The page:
JetBlue Let Kids Plan, and Pay for, Their Next Family Vacation in Its Latest Charming Stunt

Nothing beats Albany in summer

The perfect family vacation destination? Albany, N.Y., where else?

JetBlue quizzes youngsters between the ages of 4 and 8 about summer getaways in this charming effort from MullenLowe. And guess what? Kids say the darnedest things!

One tyke suggests visiting Albany, “because it’s the capital of famous New York,” while another picks Barbados for hunting pirate treasure.

They also discuss what they’d like to do at their chosen destinations, describe the amenities they expect, and decide how much they’re want to pay. Check out the sky-high cuteness in the two-minute film below, which takes place, appropriately enough, in a diminutive Little Tickets store:

Yeah, a hotel suite with a bathroom would be nice. Good call, half-pint!

“We invited 10 real kids to our store and let them purchase 10 real Little Tickets for well-deserved family vacation trips,” says Elizabeth Windram, director of brand and advertising at JetBlue, and Adweek’s Grand Brand Genius for 2016. “We are encouraging families everywhere to plan their next family vacation with big discounts on JetBlue Vacations” starting today.

“Today’s families are busier than ever, and no one knows how hard parents work more than their kids,” she adds. “That’s why we offered vacations at prices kids could afford. We recognize that time is best spent together, and we know how valuable family vacations are in creating lifelong memories.”

Sure, the creative approach takes a familiar flight path, recalling AT&T’s “It’s Not Complicated” ads from a few years back. Still, “Little Tickets” is a satisfying trip in keeping with the carrier’s reputation for fun marketing and superior customer care.

As for the spirited sprites who star in the spot, “their appearances were completely unscripted,” Windram says. “The kids didn’t know what the film and activation were about, but they knew they were at the store to buy a trip for their families. We knew the funniest moments and truisms would only come from them being themselves.”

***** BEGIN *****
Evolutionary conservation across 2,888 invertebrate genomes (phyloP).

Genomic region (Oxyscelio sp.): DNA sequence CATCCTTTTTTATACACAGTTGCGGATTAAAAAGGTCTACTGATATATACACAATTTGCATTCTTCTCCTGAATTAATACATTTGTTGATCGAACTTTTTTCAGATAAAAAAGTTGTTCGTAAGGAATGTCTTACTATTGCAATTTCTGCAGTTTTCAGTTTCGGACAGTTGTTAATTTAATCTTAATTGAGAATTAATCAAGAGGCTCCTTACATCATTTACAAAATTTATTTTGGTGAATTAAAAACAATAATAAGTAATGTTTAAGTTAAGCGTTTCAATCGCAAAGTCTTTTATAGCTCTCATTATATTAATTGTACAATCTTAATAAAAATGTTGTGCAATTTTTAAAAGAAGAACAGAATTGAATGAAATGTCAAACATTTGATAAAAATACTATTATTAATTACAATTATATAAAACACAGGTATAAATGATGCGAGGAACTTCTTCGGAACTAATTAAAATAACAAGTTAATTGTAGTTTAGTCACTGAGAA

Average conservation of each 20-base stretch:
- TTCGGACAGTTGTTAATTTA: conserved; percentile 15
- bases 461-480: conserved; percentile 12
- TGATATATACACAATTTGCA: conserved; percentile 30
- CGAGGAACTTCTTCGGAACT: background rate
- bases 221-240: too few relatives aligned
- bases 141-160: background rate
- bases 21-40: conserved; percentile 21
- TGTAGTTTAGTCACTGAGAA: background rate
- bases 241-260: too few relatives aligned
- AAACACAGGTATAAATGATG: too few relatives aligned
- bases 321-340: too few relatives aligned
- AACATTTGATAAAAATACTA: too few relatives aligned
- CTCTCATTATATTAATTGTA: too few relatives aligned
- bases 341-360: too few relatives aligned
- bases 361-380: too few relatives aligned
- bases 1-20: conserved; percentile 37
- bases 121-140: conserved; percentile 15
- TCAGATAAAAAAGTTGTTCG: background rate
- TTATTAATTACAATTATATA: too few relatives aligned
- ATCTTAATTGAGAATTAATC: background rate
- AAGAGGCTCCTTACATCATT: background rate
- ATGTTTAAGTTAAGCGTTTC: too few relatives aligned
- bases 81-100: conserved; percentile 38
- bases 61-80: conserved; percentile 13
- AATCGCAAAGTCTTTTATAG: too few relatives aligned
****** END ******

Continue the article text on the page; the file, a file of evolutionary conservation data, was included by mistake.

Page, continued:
Actor John Murray does a fine job as the adult in the room, riffing effortlessly with the children and never talking down to them, while the fanciful, finely detailed Little Ticket store provides the perfect setting.

“The ceiling and all of the furniture were catered to a child’s height,” says Windram. “It was kind of like filming in a dollhouse, which posed its own challenges” in terms of lighting, camera setups and “the sore backs of our crew,” she says.

Even so, “it was really important to us to illustrate the power we gave these kids—from the reasons why their hard working parents deserved it, to the contemplation of the destinations and, ultimately, the result of a real transaction to spend their own money to ensure family time together.”

Client: JetBlue Airways
VP, Marketing: Jamie Perry
Director, Brand & Advertising: Elizabeth Windram
Manager, Advertising & Social/Content: Heather Cohen

Agency: MullenLowe

Creative –
Managing Partner Chief Creative Officer: Mark Wenneker
Executive Creative Director: Tim Vaccarino
Executive Creative Director: Dave Weist
VP Creative Director: Julia Neumann
VP Creative Director: Amy Ferguson
Senior Copywriter: Patrick Regan
Senior Art Director: Dan Pappas

Video Production –
SVP, Executive Director of Integrated Production: Lisa Setten
SVP, Head of Integrated Production: Zeke Bowman
Producer: Katherine Cheng
Senior Business Affairs Manager: Amy Keddy

Production Company And Partner Details –
Production Company: Hungry Man
Director: Conor Byrne
Executive Producer/Managing Director: Kevin Byrne
Line Producer: Tyler Byrne
DP: Adam Newport- Berra

Editing House: PS260, New York
Post Finishing: PS260, New York
Editor: Maury Loeb
Assistant Editor: Colin Reilly
Managing Partner: Zarina Mak
Producer: Evann Borgman

Color Correction
Colorist: Tim Masick/Company 3 New York
Flame Artist: Margaret Yang

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@DaveGian David Gianatasio is a longtime contributor to Adweek, where he has been a writer and editor for two decades. Previously serving as Adweek's New England bureau chief and web editor, he remains based in Boston.